The highest of the highs was the birth of Mary's and Matthew's son, the male heir for the Crawley family. Also the aristocrats and servants enjoyed a splendid ball in Scotland together at Shrimpy's manor. Anna learned a Scottish dance to please her husband Mr. Bates, who she found out had Scottish blood. Unlike Shrimpy's marriage, the Earl's is in fine shape. Cora is even allowing Wild Rose, Shrimpy's daughter, to come to live at Downton Abbey.
Then on the way home from seeing his son Matthew has a car crash. He is dead. As yet, the family, including Mary, does not know.
Another emotional tough spot has been Branson's ordeal with a servant girl who didn't know her place. She made Branson feel ashamed at his new position in life. It took the wisdom of Mrs. Hughes for him to see what had gone on and to get on the other side of it. Meanwhile he broke down in tears because he missed Sybil so much.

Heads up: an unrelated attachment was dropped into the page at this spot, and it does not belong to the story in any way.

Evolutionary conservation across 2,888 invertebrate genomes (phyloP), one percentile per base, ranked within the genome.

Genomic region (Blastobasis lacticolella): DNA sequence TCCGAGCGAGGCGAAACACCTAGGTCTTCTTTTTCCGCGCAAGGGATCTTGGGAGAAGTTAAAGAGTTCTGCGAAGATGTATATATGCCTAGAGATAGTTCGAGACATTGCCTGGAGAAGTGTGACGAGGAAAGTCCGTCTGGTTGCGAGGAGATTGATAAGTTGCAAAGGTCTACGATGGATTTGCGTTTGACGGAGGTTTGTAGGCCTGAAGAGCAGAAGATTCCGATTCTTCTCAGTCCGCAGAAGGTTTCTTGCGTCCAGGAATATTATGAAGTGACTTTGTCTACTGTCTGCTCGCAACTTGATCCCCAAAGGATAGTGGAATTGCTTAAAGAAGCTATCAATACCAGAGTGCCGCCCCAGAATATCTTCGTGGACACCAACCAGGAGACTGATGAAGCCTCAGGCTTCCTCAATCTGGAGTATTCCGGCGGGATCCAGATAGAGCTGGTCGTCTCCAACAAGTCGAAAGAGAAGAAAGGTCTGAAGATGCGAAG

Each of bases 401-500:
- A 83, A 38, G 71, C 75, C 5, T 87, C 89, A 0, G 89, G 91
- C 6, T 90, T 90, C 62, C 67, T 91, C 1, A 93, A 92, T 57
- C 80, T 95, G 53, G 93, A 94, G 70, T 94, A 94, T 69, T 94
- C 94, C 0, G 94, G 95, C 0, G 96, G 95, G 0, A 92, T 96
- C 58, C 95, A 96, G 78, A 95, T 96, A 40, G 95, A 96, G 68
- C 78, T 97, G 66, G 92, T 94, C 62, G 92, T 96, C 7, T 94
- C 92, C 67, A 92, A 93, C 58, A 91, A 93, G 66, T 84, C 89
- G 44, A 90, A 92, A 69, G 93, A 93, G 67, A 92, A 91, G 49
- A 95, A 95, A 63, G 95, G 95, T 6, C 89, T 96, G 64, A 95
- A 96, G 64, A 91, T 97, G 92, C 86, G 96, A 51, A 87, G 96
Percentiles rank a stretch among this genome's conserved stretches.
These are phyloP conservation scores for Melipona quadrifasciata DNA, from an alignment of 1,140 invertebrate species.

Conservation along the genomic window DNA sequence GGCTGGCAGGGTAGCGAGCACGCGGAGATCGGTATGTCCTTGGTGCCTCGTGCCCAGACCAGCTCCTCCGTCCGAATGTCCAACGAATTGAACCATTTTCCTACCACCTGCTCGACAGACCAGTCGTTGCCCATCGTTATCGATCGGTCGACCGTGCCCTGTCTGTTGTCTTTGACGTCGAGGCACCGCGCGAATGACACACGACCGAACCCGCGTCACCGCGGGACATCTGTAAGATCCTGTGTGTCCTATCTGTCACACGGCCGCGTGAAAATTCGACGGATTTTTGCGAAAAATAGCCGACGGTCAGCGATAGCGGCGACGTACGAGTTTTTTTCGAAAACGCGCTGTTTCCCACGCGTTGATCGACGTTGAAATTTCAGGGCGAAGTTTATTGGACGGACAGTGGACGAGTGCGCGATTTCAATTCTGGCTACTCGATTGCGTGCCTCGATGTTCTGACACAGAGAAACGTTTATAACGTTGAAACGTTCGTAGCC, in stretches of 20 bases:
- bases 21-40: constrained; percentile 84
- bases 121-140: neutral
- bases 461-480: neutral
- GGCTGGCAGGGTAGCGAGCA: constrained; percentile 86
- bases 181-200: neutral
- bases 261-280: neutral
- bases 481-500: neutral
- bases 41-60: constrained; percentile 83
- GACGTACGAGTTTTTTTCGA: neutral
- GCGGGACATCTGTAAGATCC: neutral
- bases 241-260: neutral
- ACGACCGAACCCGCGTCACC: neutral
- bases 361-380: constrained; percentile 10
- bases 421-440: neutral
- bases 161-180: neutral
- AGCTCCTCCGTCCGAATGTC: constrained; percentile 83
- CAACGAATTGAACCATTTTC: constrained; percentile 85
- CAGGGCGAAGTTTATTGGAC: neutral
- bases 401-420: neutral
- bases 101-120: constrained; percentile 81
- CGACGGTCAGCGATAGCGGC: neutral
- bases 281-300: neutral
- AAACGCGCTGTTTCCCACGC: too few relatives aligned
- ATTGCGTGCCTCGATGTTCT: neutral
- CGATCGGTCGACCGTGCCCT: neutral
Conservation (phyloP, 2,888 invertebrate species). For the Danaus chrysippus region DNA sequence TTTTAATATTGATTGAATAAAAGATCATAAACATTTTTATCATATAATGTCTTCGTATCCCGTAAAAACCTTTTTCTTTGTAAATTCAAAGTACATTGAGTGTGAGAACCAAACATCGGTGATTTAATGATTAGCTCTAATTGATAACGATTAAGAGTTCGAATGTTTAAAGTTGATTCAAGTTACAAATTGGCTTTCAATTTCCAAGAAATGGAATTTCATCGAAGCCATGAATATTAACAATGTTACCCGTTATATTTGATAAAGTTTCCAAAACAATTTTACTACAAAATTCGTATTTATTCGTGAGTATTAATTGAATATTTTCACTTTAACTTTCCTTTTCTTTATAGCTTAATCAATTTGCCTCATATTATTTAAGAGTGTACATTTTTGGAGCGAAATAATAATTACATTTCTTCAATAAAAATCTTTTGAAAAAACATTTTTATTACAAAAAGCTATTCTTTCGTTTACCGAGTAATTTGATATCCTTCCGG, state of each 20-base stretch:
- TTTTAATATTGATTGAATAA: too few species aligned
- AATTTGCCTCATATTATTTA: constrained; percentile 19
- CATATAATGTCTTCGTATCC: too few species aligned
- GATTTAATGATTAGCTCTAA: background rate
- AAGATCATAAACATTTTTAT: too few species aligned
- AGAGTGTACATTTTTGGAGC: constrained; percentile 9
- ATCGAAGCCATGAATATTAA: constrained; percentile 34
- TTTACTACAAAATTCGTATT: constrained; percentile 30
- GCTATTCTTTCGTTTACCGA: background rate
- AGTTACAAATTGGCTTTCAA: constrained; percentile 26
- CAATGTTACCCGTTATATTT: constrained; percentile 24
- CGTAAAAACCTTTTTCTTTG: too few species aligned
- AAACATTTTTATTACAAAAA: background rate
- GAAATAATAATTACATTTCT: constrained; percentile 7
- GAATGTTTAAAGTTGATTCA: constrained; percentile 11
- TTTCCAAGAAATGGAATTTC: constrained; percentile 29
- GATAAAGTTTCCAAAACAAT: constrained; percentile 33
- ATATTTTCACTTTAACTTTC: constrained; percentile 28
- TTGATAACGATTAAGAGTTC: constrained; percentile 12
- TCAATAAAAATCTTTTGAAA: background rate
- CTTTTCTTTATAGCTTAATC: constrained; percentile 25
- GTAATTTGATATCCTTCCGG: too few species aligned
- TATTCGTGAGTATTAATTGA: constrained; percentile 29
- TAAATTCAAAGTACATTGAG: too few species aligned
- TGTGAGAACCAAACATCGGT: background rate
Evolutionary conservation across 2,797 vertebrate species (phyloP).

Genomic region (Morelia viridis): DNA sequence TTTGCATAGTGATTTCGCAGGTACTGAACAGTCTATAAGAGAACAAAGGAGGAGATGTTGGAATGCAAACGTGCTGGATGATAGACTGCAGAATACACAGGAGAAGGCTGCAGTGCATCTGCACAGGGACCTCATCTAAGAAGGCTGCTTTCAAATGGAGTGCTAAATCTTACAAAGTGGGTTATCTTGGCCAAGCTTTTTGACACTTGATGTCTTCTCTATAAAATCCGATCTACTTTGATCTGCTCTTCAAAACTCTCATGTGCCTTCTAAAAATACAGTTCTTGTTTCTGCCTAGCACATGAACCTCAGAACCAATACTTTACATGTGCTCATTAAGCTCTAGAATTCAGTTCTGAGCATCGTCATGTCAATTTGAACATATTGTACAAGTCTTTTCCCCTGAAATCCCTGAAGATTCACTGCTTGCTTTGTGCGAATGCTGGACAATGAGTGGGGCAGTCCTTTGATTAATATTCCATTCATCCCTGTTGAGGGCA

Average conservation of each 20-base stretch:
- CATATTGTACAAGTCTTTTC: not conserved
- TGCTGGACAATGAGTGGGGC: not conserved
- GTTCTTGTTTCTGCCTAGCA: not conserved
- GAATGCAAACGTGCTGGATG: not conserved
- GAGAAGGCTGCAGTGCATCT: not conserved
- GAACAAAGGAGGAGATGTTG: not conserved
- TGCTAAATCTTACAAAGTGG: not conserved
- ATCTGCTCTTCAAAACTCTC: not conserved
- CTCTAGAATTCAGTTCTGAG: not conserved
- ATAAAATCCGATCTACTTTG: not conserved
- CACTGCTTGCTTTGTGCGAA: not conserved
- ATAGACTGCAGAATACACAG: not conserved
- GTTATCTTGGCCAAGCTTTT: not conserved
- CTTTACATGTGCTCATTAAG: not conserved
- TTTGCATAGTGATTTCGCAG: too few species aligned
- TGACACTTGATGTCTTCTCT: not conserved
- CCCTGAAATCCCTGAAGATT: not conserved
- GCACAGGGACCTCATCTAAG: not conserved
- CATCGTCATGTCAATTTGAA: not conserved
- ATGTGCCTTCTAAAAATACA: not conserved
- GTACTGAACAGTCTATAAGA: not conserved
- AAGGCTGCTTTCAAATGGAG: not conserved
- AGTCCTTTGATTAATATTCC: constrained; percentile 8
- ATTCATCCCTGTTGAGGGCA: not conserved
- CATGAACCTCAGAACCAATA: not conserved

Although Edith is not at all sad that she will be the mistress of a married man - her editor - the rest of the family will be made to suffer. After all it is circa 1920 and the elite isn't ready for this kind of scandal. The editor can't divorce his wife because she is in a nut house, forever.
Another bit of darkness is that Shrimpy has lost his money. He will have to give up his fine estate. That means he not only is in a loveless marriage but also has to accept another kind of lifestyle.
The fourth season of "Downton Abbey" will start with the solid bonds among the family members and with their loyal servants. In the background will the pall of the second major tragedy to visit the family. Will Mary, who has a mean side, turn into shrew or will suffering soften her? How can the Earl live with the scandal of a daughter who took up with a married man from the working class? And can Branson manage the business of Downton on his own?